Livia Gershon | Longreads | April 2019 | 9 minutes (2,270 words)
When I was a kid, in the pre-internet days of the 1980s, my screen time was all about Nickelodeon. My favorite show was “You Can’t Do That on Television.” It was a kind of sketch show; the most common punchline was a bucket of green slime being dropped on characters’ heads. It was pretty dumb. It was also created by professional writers, actors, and crew, who were decently paid; many of them belonged to unions.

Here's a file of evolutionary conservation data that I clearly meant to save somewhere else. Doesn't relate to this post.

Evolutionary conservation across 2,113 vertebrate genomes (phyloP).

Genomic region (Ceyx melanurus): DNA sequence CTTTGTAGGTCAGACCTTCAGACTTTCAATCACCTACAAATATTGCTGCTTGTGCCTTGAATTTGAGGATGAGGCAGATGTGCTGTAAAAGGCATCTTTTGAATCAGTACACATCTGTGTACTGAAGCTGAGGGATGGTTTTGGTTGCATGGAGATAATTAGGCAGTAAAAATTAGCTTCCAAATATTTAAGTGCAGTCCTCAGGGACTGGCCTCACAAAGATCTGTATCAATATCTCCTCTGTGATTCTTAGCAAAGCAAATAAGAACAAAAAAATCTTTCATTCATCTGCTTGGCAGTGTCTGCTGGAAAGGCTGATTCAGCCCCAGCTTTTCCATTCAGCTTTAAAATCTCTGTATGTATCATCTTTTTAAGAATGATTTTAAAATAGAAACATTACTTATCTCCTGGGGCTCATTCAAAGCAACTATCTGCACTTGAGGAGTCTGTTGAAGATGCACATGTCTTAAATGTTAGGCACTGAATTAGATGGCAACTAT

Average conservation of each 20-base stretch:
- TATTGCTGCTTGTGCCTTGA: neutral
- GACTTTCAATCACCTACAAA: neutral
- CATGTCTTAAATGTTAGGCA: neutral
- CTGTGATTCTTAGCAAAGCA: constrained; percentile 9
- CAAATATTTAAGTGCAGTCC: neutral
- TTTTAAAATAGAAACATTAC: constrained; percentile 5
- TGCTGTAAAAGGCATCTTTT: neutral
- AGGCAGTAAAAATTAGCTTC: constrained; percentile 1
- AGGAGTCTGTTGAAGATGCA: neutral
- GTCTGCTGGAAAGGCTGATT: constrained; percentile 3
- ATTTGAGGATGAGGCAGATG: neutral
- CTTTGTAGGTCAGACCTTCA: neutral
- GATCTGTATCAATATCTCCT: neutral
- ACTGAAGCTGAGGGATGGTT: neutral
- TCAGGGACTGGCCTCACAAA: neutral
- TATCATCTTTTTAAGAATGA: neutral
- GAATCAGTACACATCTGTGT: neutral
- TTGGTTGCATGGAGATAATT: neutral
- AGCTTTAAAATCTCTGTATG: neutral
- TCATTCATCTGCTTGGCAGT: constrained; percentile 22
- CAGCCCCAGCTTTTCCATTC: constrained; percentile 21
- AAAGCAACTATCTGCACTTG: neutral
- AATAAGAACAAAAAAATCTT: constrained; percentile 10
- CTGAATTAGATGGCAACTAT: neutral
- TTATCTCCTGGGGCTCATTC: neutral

Today, my kids don’t have much interest in that sort of show. For them, TV mostly means YouTube. Their preferred channels collect memes and jokes from various corners of the internet. In a typical show, a host puts on goofy voices to read posts from r/ChoosingBeggars, a Reddit message board devoted to customers who make absurd demands of Etsy vendors. It’s significantly funnier than “You Can’t Do That on Television,” I admit. It also involves no unionized professionals.